Sunday, July 15, 2012

A must for SL explorers: the SL Maps exhibit


SL history and geography are often ambiguous and mysterious. Few, scattered sources, slightly disappointing "museums", mythical tales by old residents... it's very difficult getting a systematic text about the many aspects of this world's shape and of its past (try at  the SL historical museum: grab the notecards about SL history!).

Outside the LL Wiki, we can rely on the SL historical places like The Man or the Governor Linden Mansion, on the famous Magellan Linden's diary, on some good articles by VirtualChristine, and on a good collection of books by a tireless explorer of the Grid, Dahlia Sweet. Recently, Salazar Stenvaag had written (in Italian) a good series of articles on SL roads and railways on Virtual Worlds Magazine (here and here).

So, an exhibit like the one Professor (Juliana) Lethdetter did edit, and Dragonia De Cuir built is an amazing event, a must for everyone who won't live in this wide world wandering only by TP, stopping only in well known places, unaware of its complexity, of the deep roots it has into an already long past.

 

 The place is warmly welcoming: an old stone lighthouse where you can find a nice guestbook (read the comments by past visitors!), a coffee table fulfilled with cakes and drinks, and the office where the editors are supposed have worked on the exposition and where they say will follow working on its subject.

 
 The Lighthouse Art Gallery


The Exhibit (my friend Laura wears her pilot's jumpsuite: her flights' tales brought me to be a fan of SL geography)

 Professor's Office

Maps are gathered by their type, and a lot of signs tell a lot about them.
Let's start with the first step, the legendary past of Magellan Linden's discoveries (2004-2009). Photo and maps show the famous explorer's work and some unique relics of a very ancient past regarding Nova Albion: they are only fragments and often also unintelligible, but their appeal is unquestionable!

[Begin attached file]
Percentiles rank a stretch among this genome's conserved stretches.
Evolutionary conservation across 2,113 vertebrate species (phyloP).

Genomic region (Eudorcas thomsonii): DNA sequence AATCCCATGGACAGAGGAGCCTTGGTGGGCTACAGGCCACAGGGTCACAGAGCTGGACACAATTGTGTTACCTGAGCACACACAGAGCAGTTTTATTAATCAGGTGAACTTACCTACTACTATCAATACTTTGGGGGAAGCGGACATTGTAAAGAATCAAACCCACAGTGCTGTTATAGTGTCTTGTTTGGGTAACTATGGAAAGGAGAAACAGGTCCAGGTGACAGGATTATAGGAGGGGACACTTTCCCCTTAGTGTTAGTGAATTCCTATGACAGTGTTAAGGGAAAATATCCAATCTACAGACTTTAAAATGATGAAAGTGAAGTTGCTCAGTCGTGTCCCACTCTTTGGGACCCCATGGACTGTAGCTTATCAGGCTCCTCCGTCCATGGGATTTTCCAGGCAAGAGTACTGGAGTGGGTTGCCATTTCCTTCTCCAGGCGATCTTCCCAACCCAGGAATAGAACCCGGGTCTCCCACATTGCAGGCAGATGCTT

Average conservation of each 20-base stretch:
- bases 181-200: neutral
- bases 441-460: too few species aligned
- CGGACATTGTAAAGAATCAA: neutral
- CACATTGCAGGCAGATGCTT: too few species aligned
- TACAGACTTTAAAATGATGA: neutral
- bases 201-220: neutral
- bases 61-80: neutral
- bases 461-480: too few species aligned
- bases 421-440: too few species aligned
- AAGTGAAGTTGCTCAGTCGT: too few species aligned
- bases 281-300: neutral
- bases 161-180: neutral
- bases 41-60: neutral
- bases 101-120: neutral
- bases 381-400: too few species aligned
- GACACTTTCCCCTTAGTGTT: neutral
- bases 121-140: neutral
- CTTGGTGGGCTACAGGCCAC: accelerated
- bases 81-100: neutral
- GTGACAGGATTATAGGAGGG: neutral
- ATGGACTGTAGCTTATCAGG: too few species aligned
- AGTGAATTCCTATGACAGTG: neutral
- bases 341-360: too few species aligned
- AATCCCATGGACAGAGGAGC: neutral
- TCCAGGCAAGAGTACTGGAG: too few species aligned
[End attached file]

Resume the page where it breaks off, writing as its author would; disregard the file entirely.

A large wall is dedicated to the "Early Grid": rare and extremely amazing maps from 2002 to 2003 show how SL grew up in that time from 16 to 55 regions, drawing out the core of the oldest continent.
Close to this section, some samples of the most important collective enterprises, public and semi-public that built SL mainland most attractive places: Bay City, Steamlands, Blake Sea and... Zindra. History and geography walk together here, like in the other steps: each place is shown by official, transports' or ancient and rare maps, thanks to the help of protagonist of these places' life, from Marianne McCann of Bay City to Quie Niangao of the Virtual Railroads Consortium.

 
  Exhibit's Wall:Magellan Linden


  Exhibit's Wall: Early Grid and Mainland Regions

Transport grids are important for featuring SL mainland (yes, the SL described by the map is the mainland!) and another wall is dedicated to them. It shows by very detailed and well known maps the thick grid that covers every continent by railways and protected routes.
Railroad Consortium and Linden Lab Department of Public Work are the protagonist here, as well as important institutions like Coast Guard.

Exhibit's Wall: Railroads and Local maps (and editor's and builder's portraits)